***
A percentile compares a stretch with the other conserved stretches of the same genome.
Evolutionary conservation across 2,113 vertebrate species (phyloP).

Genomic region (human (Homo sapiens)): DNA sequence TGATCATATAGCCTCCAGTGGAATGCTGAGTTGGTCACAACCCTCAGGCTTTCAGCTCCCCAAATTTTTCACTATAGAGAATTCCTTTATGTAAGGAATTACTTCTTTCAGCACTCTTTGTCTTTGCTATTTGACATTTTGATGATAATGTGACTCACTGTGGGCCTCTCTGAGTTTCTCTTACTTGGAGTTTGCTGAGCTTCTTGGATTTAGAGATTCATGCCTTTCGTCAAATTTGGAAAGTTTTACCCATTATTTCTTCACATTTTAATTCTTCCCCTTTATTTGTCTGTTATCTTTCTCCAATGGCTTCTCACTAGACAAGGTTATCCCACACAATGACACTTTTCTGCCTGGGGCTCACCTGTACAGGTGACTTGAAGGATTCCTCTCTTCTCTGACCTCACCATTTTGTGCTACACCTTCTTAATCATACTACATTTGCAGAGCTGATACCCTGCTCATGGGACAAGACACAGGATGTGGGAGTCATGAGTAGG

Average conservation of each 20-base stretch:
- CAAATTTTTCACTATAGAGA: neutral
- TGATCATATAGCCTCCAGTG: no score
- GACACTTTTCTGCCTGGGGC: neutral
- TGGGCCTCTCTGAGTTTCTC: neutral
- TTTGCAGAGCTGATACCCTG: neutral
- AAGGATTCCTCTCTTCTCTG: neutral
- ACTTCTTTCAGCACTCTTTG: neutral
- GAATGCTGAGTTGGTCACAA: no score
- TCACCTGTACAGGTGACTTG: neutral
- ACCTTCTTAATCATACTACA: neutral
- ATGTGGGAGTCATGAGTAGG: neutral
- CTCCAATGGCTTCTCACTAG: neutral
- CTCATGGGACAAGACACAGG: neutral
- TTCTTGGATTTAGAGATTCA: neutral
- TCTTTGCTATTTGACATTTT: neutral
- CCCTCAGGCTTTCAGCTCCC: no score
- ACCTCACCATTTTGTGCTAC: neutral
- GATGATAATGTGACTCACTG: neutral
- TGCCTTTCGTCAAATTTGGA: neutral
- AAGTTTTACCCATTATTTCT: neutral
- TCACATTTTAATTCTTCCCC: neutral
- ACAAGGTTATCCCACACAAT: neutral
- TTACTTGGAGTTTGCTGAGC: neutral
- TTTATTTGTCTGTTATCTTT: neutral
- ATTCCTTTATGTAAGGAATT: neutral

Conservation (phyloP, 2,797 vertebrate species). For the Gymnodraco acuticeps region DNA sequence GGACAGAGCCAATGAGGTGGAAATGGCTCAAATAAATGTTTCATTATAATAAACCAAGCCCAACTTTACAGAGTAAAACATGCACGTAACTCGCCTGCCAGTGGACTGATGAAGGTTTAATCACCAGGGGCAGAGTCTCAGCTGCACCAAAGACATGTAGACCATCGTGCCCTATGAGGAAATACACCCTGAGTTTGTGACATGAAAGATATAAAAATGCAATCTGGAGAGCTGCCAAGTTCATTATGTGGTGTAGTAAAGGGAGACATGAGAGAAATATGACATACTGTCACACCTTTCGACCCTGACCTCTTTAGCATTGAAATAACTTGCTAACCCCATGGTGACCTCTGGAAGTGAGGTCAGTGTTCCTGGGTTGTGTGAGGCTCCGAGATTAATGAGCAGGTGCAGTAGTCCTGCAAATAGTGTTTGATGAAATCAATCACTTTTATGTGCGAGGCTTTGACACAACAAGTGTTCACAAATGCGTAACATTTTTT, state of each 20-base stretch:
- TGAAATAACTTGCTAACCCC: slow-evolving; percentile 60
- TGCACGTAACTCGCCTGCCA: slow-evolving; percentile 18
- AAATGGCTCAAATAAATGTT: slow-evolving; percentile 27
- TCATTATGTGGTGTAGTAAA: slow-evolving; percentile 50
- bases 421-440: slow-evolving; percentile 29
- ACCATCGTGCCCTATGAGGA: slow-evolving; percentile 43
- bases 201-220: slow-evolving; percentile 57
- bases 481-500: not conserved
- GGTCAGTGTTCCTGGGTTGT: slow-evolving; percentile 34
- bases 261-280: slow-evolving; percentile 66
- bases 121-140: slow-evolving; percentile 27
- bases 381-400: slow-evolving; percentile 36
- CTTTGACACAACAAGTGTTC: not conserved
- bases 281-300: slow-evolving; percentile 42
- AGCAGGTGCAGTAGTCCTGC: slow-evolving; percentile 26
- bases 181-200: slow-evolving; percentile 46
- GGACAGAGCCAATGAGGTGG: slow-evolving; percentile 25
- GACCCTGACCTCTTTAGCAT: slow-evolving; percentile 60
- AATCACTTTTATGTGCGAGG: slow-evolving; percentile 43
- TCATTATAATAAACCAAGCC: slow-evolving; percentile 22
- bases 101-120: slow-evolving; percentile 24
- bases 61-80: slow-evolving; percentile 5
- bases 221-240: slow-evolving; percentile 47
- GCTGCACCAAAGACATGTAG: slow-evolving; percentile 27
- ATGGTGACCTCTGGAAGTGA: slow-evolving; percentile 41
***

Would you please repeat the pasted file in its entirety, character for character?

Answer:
A percentile compares a stretch with the other conserved stretches of the same genome.
Evolutionary conservation across 2,113 vertebrate species (phyloP).

Genomic region (human (Homo sapiens)): DNA sequence TGATCATATAGCCTCCAGTGGAATGCTGAGTTGGTCACAACCCTCAGGCTTTCAGCTCCCCAAATTTTTCACTATAGAGAATTCCTTTATGTAAGGAATTACTTCTTTCAGCACTCTTTGTCTTTGCTATTTGACATTTTGATGATAATGTGACTCACTGTGGGCCTCTCTGAGTTTCTCTTACTTGGAGTTTGCTGAGCTTCTTGGATTTAGAGATTCATGCCTTTCGTCAAATTTGGAAAGTTTTACCCATTATTTCTTCACATTTTAATTCTTCCCCTTTATTTGTCTGTTATCTTTCTCCAATGGCTTCTCACTAGACAAGGTTATCCCACACAATGACACTTTTCTGCCTGGGGCTCACCTGTACAGGTGACTTGAAGGATTCCTCTCTTCTCTGACCTCACCATTTTGTGCTACACCTTCTTAATCATACTACATTTGCAGAGCTGATACCCTGCTCATGGGACAAGACACAGGATGTGGGAGTCATGAGTAGG

Average conservation of each 20-base stretch:
- CAAATTTTTCACTATAGAGA: neutral
- TGATCATATAGCCTCCAGTG: no score
- GACACTTTTCTGCCTGGGGC: neutral
- TGGGCCTCTCTGAGTTTCTC: neutral
- TTTGCAGAGCTGATACCCTG: neutral
- AAGGATTCCTCTCTTCTCTG: neutral
- ACTTCTTTCAGCACTCTTTG: neutral
- GAATGCTGAGTTGGTCACAA: no score
- TCACCTGTACAGGTGACTTG: neutral
- ACCTTCTTAATCATACTACA: neutral
- ATGTGGGAGTCATGAGTAGG: neutral
- CTCCAATGGCTTCTCACTAG: neutral
- CTCATGGGACAAGACACAGG: neutral
- TTCTTGGATTTAGAGATTCA: neutral
- TCTTTGCTATTTGACATTTT: neutral
- CCCTCAGGCTTTCAGCTCCC: no score
- ACCTCACCATTTTGTGCTAC: neutral
- GATGATAATGTGACTCACTG: neutral
- TGCCTTTCGTCAAATTTGGA: neutral
- AAGTTTTACCCATTATTTCT: neutral
- TCACATTTTAATTCTTCCCC: neutral
- ACAAGGTTATCCCACACAAT: neutral
- TTACTTGGAGTTTGCTGAGC: neutral
- TTTATTTGTCTGTTATCTTT: neutral
- ATTCCTTTATGTAAGGAATT: neutral

Conservation (phyloP, 2,797 vertebrate species). For the Gymnodraco acuticeps region DNA sequence GGACAGAGCCAATGAGGTGGAAATGGCTCAAATAAATGTTTCATTATAATAAACCAAGCCCAACTTTACAGAGTAAAACATGCACGTAACTCGCCTGCCAGTGGACTGATGAAGGTTTAATCACCAGGGGCAGAGTCTCAGCTGCACCAAAGACATGTAGACCATCGTGCCCTATGAGGAAATACACCCTGAGTTTGTGACATGAAAGATATAAAAATGCAATCTGGAGAGCTGCCAAGTTCATTATGTGGTGTAGTAAAGGGAGACATGAGAGAAATATGACATACTGTCACACCTTTCGACCCTGACCTCTTTAGCATTGAAATAACTTGCTAACCCCATGGTGACCTCTGGAAGTGAGGTCAGTGTTCCTGGGTTGTGTGAGGCTCCGAGATTAATGAGCAGGTGCAGTAGTCCTGCAAATAGTGTTTGATGAAATCAATCACTTTTATGTGCGAGGCTTTGACACAACAAGTGTTCACAAATGCGTAACATTTTTT, state of each 20-base stretch:
- TGAAATAACTTGCTAACCCC: slow-evolving; percentile 60
- TGCACGTAACTCGCCTGCCA: slow-evolving; percentile 18
- AAATGGCTCAAATAAATGTT: slow-evolving; percentile 27
- TCATTATGTGGTGTAGTAAA: slow-evolving; percentile 50
- bases 421-440: slow-evolving; percentile 29
- ACCATCGTGCCCTATGAGGA: slow-evolving; percentile 43
- bases 201-220: slow-evolving; percentile 57
- bases 481-500: not conserved
- GGTCAGTGTTCCTGGGTTGT: slow-evolving; percentile 34
- bases 261-280: slow-evolving; percentile 66
- bases 121-140: slow-evolving; percentile 27
- bases 381-400: slow-evolving; percentile 36
- CTTTGACACAACAAGTGTTC: not conserved
- bases 281-300: slow-evolving; percentile 42
- AGCAGGTGCAGTAGTCCTGC: slow-evolving; percentile 26
- bases 181-200: slow-evolving; percentile 46
- GGACAGAGCCAATGAGGTGG: slow-evolving; percentile 25
- GACCCTGACCTCTTTAGCAT: slow-evolving; percentile 60
- AATCACTTTTATGTGCGAGG: slow-evolving; percentile 43
- TCATTATAATAAACCAAGCC: slow-evolving; percentile 22
- bases 101-120: slow-evolving; percentile 24
- bases 61-80: slow-evolving; percentile 5
- bases 221-240: slow-evolving; percentile 47
- GCTGCACCAAAGACATGTAG: slow-evolving; percentile 27
- ATGGTGACCTCTGGAAGTGA: slow-evolving; percentile 41